In the morning, Adam realized that the stiffness and chills of the day before had been a harbinger of what he feared the most. When he thought Hoss and Jamie weren’t looking, he took a small tin from his pocket and swallowed a pill from it. The supply was limited and he doubted that Doctor Martin had more, but he was probably going to have to contact him and ask for help in that regard. He only had six doses of quinine. If he had a full-blown relapse, he was most likely going to need more than that. All he could hope was that the six doses he had would be enough to stop a relapse. He had been able to get quinine on the ship because sailing in tropical waters, they had to be ready to treat crewmen for malaria rather often. In San Francisco, men came in with the disease because they traveled through Central American or through southern Mexico to get to the gold fields. He had bought what he could there, but he didn’t have much money so six pills had been all he could afford before he left town. He should have gotten more money from the bank to purchase more but hadn’t thought about the medication until he was nearly ready to leave town and realized it was not likely to be available in Nevada.
Despite Adam’s precautions, Jamie had seen him furtively take that pill. He asked Hoss about it and their discussion left them even more worried wondering if Adam was ill or if he had let himself become addicted to a drug. After the War, a number of men had come home or moved to the west who were addicted to morphine as a result of being wounded and being treated with the painkiller. Jamie had not seen exactly what Adam took, but it worried him and Hoss.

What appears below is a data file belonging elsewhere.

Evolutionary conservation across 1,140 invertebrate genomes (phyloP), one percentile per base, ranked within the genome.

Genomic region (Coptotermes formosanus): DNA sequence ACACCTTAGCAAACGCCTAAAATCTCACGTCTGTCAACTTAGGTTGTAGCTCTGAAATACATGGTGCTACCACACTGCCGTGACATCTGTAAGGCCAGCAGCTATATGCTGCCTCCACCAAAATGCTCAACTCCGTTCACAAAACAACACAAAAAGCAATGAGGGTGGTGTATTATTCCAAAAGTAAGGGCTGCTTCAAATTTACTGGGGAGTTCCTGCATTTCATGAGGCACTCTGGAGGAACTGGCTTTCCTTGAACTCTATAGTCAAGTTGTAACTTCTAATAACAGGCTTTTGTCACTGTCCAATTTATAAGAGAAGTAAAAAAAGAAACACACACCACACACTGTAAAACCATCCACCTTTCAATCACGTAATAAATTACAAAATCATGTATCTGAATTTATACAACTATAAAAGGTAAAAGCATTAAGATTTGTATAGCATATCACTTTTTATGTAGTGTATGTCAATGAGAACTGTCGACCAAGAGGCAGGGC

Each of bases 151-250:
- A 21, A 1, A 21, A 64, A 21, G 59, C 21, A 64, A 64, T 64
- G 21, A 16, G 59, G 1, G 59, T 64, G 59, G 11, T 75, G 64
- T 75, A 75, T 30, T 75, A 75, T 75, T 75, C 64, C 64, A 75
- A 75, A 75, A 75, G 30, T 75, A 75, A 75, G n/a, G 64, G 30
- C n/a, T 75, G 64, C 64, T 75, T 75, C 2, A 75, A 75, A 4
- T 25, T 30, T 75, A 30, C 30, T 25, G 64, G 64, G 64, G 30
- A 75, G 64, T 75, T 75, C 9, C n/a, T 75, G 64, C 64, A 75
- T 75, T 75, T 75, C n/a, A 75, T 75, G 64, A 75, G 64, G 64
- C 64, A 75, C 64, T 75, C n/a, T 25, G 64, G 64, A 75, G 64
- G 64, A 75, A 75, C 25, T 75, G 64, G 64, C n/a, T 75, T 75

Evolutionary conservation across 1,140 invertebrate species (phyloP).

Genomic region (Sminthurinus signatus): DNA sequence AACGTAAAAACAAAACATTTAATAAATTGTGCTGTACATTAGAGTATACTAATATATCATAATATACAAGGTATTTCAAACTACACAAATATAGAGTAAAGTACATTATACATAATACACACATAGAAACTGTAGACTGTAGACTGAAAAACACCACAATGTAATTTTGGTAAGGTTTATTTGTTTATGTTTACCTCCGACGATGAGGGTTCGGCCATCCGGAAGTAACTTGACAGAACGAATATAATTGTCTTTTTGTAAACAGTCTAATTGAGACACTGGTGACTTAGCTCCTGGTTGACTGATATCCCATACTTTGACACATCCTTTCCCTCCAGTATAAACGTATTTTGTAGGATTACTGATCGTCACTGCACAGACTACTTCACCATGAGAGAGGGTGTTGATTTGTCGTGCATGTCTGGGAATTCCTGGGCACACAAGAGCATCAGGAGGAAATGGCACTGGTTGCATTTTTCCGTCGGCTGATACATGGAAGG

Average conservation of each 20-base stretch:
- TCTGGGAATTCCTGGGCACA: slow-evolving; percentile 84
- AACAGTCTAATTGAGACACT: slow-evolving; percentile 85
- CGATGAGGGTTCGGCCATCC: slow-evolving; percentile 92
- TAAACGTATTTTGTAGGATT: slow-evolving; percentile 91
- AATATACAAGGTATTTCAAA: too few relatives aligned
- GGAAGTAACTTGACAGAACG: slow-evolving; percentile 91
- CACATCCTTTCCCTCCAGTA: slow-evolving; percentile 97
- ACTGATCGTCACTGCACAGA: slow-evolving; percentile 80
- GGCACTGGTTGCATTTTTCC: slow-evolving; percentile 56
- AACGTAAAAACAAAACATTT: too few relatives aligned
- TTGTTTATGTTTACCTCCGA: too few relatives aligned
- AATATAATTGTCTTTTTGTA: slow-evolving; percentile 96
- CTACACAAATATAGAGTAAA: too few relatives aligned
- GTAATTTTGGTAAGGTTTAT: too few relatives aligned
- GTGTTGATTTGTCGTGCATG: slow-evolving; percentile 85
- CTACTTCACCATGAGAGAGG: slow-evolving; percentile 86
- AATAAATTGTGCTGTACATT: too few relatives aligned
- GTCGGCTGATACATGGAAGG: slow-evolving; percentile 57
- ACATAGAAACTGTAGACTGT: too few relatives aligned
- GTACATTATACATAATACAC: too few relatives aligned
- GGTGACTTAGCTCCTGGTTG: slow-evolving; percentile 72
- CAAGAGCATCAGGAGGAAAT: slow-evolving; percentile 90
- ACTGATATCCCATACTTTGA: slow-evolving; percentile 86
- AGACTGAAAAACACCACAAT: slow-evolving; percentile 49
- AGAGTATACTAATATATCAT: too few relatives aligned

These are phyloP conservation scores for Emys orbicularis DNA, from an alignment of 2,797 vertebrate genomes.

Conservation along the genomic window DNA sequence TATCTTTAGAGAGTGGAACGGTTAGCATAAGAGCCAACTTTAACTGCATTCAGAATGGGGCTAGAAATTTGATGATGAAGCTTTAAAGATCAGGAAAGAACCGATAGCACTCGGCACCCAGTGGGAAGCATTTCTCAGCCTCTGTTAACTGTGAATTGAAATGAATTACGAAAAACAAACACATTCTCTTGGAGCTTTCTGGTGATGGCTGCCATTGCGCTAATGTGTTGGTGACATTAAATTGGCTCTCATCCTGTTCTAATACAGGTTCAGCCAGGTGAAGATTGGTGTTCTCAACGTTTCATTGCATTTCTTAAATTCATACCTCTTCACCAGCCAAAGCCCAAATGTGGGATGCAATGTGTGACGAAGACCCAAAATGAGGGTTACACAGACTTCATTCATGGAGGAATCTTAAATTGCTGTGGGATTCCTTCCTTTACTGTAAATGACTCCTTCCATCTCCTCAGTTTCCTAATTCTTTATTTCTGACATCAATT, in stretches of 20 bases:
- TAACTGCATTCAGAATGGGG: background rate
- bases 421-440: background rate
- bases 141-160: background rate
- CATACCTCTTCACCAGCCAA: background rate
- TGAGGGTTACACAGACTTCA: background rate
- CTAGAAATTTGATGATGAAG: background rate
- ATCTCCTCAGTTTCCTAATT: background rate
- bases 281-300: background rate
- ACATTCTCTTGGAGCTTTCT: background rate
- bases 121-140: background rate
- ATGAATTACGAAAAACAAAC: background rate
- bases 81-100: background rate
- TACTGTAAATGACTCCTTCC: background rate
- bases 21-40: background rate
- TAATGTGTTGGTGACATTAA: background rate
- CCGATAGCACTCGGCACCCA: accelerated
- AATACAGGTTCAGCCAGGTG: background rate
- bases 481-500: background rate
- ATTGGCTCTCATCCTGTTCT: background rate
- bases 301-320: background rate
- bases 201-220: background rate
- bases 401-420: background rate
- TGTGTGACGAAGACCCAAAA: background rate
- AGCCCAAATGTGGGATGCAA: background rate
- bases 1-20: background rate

“Hoss, I saw some men in Sacramento that my Pa said were using opium. He had a name for them, but they were thin and haunted looking. You’ve said that Adam is thinner than you expected and has kind of a haunted look. Do you think he could be using opium?”
“I dunno. Far as I know, people smoke that stuff. I guess I don’t really know much about it. I know people use morphine powders too and mix it with alcohol. I don’t know what kind of thing is in a pill like what you said he took.”
“It looked like it was some kind of pill, but it could have been a pinch of something too.”
“Yeah, that’s what’s got me more worried.”
“What should we do?”
“I guess all we can do is watch and wait, Jamie, watch and wait.”